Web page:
Dear Colleagues and Friends:
History is unfolding before us in ways that are shocking, violent, and fast. I write to offer my support to those within the VCCS family who are concerned of what may come after last week’s attack on the U.S. Capitol – a reasonable and understandable reaction. I get that. I support you, and you are not alone.
More importantly: we need you if we’re ever going to set things right.
January 6, 2021 was a wake-up call for every one of us who works in education across our nation.
My parents’ generation would refer to this as a Sputnik moment. That successful October 1957 launch of a Soviet satellite immediately placed a priority on the teaching of math and science in classrooms across America. The attacks of 9/11 challenged us to better prepare students in a world being made smaller by the forces of trade and technology. The Virginia Tech shooting – just like one a decade before at Columbine High School – made it clear that more must be done to protect places of learning.
Those who would violently attack our government, the one that Abraham Lincoln described as “The last, best hope on Earth,” because of a lie show us just how much work remains before the noble mission of Virginia’s Community Colleges, and of education in general, is realized.
Lately, we have taken to counting degrees and credentials earned as indicators of our success. Those are important but insufficient metrics.
When so many people willingly embrace a false reality and ignore the verifiable results of a free and fair election, we have challenges. When so many are willing to stand and march with Nazis and white nationalists, we have problems. And when those people attack and kill law enforcement officials on the steps on the U.S. Capitol in an insurrection, we have a crisis.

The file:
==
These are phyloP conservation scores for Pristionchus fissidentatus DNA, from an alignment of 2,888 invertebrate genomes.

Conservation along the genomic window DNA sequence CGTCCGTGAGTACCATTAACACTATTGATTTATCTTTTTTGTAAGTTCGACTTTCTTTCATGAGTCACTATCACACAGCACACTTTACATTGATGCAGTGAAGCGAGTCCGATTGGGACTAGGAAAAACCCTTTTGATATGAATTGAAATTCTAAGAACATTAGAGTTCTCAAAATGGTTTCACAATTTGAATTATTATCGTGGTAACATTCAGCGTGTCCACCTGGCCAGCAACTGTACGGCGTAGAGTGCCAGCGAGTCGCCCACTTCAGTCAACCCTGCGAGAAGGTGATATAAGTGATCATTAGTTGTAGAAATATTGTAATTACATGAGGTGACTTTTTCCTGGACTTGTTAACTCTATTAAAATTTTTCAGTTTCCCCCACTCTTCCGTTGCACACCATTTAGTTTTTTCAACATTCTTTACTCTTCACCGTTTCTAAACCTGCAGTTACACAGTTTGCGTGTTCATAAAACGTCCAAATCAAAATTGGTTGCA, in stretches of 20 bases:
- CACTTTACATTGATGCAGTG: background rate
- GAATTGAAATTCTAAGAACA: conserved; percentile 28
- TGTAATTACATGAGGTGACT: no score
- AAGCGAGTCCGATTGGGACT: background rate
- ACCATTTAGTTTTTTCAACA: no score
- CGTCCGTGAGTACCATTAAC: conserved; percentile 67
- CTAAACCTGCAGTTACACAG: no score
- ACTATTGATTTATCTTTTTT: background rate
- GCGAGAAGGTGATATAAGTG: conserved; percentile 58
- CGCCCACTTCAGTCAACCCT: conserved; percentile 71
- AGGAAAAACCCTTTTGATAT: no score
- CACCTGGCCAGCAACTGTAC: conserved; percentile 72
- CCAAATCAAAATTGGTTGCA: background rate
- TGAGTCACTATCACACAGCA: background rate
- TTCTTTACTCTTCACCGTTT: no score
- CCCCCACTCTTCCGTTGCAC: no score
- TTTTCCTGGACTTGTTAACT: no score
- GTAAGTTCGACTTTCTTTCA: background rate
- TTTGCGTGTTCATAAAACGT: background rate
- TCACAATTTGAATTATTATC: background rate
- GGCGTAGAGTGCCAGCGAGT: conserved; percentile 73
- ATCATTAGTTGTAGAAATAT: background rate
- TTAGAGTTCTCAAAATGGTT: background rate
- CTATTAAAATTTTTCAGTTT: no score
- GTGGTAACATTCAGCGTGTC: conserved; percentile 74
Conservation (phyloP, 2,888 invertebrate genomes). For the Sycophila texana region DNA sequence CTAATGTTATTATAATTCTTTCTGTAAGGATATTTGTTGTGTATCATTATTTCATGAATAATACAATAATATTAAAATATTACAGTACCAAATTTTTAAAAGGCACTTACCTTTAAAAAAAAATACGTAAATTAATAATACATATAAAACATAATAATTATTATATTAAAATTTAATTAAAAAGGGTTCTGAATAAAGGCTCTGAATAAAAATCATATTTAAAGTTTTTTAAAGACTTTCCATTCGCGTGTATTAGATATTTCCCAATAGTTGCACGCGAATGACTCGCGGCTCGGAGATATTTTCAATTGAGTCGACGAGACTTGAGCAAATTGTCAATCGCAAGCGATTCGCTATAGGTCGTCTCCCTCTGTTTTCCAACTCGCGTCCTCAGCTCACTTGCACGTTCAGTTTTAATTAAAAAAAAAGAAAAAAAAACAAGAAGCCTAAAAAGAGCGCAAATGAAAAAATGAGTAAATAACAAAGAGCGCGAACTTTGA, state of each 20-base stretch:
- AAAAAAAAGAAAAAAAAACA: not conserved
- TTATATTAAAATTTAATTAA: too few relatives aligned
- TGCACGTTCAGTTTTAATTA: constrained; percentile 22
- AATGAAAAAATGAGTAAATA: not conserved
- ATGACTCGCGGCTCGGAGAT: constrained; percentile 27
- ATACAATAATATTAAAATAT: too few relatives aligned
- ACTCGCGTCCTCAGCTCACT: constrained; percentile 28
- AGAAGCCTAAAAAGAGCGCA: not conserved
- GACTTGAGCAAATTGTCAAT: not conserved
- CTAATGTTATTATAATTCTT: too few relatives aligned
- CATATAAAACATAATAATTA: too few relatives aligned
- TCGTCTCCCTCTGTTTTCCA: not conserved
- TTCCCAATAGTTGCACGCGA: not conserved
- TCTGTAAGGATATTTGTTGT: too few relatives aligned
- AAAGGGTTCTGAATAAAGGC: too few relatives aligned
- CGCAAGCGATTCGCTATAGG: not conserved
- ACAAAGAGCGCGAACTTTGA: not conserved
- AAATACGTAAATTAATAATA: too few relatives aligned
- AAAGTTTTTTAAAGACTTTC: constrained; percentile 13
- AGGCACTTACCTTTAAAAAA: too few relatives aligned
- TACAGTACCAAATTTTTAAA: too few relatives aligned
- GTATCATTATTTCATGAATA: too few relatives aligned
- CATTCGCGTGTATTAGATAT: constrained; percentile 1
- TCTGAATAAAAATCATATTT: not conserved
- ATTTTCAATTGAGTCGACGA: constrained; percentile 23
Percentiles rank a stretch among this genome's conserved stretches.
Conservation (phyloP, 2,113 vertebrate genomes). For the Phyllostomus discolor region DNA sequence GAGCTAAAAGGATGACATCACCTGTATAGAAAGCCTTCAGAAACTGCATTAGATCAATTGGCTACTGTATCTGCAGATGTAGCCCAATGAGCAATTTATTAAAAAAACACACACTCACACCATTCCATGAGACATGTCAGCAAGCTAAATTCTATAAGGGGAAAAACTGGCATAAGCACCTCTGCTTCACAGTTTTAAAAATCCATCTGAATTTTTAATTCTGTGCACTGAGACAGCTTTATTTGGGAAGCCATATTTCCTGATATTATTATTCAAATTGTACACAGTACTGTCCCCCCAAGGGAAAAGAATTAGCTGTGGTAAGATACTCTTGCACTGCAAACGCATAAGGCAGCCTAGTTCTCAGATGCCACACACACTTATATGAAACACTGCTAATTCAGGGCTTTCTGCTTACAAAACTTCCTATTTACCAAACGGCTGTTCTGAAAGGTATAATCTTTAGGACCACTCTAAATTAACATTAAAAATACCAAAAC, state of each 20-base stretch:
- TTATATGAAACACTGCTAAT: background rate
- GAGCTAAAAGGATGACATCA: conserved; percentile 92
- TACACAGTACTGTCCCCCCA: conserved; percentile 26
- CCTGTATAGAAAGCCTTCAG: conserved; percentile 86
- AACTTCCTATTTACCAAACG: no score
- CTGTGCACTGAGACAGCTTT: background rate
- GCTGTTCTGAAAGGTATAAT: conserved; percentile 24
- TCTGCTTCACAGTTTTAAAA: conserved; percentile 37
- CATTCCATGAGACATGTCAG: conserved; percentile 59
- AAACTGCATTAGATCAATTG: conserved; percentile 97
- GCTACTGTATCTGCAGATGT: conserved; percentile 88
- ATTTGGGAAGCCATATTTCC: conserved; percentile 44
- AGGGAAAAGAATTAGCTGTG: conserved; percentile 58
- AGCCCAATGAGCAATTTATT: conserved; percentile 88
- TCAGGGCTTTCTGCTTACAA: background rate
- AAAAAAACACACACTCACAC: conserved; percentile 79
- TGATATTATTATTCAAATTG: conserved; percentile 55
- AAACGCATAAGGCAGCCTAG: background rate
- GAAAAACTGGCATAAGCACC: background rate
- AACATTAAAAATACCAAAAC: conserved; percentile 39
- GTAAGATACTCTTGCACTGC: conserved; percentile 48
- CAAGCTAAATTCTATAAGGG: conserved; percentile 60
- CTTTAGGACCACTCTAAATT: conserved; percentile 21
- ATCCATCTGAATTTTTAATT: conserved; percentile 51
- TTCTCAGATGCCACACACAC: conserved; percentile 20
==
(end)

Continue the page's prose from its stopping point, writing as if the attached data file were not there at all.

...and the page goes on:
So, what comes next for us?
It’s not easy but I hold out hope for 2021. Vaccines are on their way to us. So too is the potential for a national unity borne of political renewal. And I’m mindful of what English theologian Thomas Fuller wrote in 1605: “It is always darkest just before the day dawneth.”
I hold out hope because of you, my friends and colleagues, who commit yourselves to the difficult and selfless work of helping individuals earn the skills and knowledge they need, not just to support themselves and their families in great careers, but to play the valuable roles we need for our communities to thrive – like coaching their girls’ basketball team; organizing a charity drive at their place of worship; volunteering for community service and yes, even campaigning to serve in local office. Do not let the chaos of this moment make you forget that education (the critical thinking abilities to consume, process, discern, and share factual information) is the foundation essential to making America work.
We have a lot of work to do, and I can’t imagine a better team with whom to do it.